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Aug 16, 2011

Forget game theory, Abbott's a boxer

Crikey readers have their say.

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Keane and game theory:

John Kotsopoulos writes: Re. “What game theory says about Labor’s woes” (yesterday, item 9). Bernard Keane wrote: “Labor tried to block the GST even after John Howard had won an election that was in effect a referendum on it.”

It is disappointing that Keane has fallen for the trap of believing that Howard had achieved a mandate for the GST as a result of his win at the 1998 election.  Yes Howard won the majority of seats and hence achieved government, but Beazley in fact won the popular vote 50.98% to 49.02% and gained a swing of 5% taking 19 seats from the Libs.

Only a fluke Senate outcome and the complicity of the late and unlamented Democrats gave Howard the numbers to get the GST legislation passed. I suggest that an even greater swing would have occurred in 1998 ensuring  a Howard defeat if people had thought the GST  was a any real  chance of getting up.

As it was Howard could so easily have been a oncer as this bit from Australianpolitics.com indicates:

“The ALP made the single biggest gain by an Opposition party following an election defeat. The swing was sufficient in all states to deliver government to the party, but the uneven nature of the swing denied Kim Beazley the extra few seats necessary to command a majority in the House.”

Glen Frost writes: Bernard Keane is an intelligent man — and that’s why he should stick to commentary and not try to be “counsel on communications”.

There’s only one way to win the battle against Tony Abbott — and that is to understand that Tony views the world as a boxing match — as soon as the bell rings (or should that be the alarm clock?), he’s out fighting, and fighting hard. Anyone who’s done boxing or karate (or grown up in a rough area) will know that the only way to win against Tony is to attack. Forget game theory, here’s a tip on Boxing 101:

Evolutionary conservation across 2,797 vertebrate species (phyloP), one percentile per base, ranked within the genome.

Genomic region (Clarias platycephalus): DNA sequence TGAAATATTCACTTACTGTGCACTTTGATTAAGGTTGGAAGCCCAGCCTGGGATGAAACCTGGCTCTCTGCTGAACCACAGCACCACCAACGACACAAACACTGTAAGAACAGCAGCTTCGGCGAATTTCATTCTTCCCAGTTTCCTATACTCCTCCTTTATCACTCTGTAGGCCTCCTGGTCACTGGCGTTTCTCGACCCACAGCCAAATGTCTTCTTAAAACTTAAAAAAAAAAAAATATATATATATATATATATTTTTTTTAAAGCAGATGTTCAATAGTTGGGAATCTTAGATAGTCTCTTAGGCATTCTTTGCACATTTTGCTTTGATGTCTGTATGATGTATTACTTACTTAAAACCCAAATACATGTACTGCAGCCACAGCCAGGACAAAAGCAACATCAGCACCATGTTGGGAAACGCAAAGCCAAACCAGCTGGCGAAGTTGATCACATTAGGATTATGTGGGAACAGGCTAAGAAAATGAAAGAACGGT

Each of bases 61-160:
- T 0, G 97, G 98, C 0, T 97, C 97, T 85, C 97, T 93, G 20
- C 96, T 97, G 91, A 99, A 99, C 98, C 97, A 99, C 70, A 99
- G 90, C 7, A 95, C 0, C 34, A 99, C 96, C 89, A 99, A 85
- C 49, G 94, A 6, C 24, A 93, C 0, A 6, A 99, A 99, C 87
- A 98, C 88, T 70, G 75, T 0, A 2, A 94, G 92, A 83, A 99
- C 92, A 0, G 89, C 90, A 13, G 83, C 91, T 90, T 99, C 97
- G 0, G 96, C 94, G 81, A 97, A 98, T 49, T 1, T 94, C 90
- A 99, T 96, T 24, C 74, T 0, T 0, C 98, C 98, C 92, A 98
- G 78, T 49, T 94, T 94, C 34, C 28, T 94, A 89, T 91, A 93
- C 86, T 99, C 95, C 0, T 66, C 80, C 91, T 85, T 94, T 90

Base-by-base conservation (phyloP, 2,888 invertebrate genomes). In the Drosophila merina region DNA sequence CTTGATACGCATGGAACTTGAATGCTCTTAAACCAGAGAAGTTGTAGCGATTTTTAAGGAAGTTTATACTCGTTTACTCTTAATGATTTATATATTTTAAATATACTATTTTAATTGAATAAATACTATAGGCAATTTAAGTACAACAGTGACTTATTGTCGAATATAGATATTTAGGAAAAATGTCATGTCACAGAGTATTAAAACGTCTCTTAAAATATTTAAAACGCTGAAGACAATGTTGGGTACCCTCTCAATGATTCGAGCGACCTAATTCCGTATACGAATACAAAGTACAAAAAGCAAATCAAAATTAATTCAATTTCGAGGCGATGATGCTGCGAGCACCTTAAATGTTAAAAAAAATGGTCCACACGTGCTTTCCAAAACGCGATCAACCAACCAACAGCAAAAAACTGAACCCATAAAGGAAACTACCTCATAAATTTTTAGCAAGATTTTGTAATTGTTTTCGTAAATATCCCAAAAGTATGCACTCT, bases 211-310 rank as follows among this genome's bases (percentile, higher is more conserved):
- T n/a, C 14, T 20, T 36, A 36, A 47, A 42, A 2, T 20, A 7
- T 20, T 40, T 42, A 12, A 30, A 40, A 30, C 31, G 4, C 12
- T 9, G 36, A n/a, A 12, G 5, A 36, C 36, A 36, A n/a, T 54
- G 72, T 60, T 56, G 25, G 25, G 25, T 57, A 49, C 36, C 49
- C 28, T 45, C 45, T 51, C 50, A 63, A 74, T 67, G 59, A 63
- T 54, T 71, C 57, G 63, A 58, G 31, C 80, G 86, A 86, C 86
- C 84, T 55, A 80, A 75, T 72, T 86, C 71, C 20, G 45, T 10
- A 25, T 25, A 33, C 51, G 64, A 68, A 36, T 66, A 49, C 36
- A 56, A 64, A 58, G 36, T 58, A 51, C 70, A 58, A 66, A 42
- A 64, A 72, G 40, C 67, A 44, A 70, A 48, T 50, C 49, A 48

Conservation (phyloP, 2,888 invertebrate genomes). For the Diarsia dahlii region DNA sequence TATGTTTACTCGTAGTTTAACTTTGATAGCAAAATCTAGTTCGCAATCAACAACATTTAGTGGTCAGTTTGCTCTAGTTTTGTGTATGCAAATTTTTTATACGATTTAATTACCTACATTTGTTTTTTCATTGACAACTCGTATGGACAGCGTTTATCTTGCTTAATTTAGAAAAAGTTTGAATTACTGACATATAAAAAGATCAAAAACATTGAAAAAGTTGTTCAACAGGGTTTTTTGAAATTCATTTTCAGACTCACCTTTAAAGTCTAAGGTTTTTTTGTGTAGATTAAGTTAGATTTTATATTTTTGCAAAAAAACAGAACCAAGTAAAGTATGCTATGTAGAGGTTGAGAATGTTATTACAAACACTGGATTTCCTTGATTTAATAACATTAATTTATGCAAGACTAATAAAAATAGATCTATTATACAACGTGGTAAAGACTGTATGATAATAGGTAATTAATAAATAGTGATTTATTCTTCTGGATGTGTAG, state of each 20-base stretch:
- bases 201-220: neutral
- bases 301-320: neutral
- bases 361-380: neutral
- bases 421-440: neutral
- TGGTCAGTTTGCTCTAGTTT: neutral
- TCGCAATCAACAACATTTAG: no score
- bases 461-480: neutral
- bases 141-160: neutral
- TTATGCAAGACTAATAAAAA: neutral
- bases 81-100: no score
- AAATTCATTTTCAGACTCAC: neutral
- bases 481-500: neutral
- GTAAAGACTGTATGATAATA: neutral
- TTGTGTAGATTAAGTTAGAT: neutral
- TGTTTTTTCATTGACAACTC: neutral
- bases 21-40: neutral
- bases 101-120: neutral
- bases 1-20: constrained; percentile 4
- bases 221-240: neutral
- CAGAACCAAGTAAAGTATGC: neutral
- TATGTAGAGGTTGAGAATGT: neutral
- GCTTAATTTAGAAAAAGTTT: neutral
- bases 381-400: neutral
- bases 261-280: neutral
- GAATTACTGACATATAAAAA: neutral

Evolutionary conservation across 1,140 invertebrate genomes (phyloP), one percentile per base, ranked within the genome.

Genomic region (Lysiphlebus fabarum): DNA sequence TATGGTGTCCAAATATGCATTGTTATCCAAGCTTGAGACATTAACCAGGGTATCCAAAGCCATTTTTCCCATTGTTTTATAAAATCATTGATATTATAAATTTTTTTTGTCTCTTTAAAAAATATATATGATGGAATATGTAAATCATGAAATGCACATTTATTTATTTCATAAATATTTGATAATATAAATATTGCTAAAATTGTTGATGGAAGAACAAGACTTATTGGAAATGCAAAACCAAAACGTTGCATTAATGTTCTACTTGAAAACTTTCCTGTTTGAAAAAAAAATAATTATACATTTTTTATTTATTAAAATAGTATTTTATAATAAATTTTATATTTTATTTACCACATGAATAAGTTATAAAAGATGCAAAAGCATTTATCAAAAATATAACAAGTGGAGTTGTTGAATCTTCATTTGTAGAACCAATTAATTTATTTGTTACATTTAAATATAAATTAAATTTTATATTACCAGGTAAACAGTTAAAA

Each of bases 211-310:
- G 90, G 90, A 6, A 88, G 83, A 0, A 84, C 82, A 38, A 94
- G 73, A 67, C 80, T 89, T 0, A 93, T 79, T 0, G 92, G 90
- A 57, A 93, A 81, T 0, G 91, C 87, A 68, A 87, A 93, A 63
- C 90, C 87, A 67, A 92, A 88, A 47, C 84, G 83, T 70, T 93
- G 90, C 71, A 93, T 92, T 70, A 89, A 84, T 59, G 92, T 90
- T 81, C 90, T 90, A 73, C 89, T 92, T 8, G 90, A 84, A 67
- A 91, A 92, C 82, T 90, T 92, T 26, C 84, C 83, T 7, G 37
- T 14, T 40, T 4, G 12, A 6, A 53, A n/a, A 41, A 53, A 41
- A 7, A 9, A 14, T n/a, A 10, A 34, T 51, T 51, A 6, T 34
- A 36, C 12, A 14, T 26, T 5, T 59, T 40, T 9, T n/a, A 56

Rule number 1: a good boxer will find the weak point and keep hitting it.

Despite being Welsh, Julia isn’t a street fighter. Maybe Adelaide made her soft? She’s no Keating in the verbal jousting department. Julia needs someone to be her “fight Tony every day” person. Remember Tony’s thinking this; “find the weak spot, keep hitting until opponent falls”.

Robert Crumb:

Dean Ellis writes: Re. “Sunday Tele swipe at Crumb means fans the big losers” (yesterday, item 17). I am outraged that the Sunday Telegraph has single-handedly caused the cancellation of the Australia tour of Robert Crumb.

I’ve been a fan of the work of Crumb since first seeing his work on the cover of the album Cheap Thrills.

One can only wonder at the direction Johnston’s organisation is heading. One baulks at criticising Bravehearts as one does not wish to be labelled “sick and deranged”.

I am sorely tempted to visit Crumb in France and never return, rather enjoy a more sophisticated tolerant society.

I now know what it feels like in small measure to be on the receiving end of media duplicity, and my phone wasn’t even hacked (well, as far as I know).

Superannuation in Australia:

Justin Templer writes: Re. “Kohler: stranded at super’s ground zero” (yesterday, item 3). In his review of the current state of superannuation in Australia, Alan Kohler writes that we should “stand by for the return of defined benefit super”. Disappointingly he does not give any reason as to why this amazing reversion to the 1980s might occur.

In fact, quite the opposite, when he cites the fact that the existing 54 defined benefit super funds, all of listed companies, have blown out their unfunded deficits from $2 billion to “a shocking” $25 billion. Given the recent hyper-volatility in investment markets his assertion is more than baseless — it is extraordinary.

UK riots: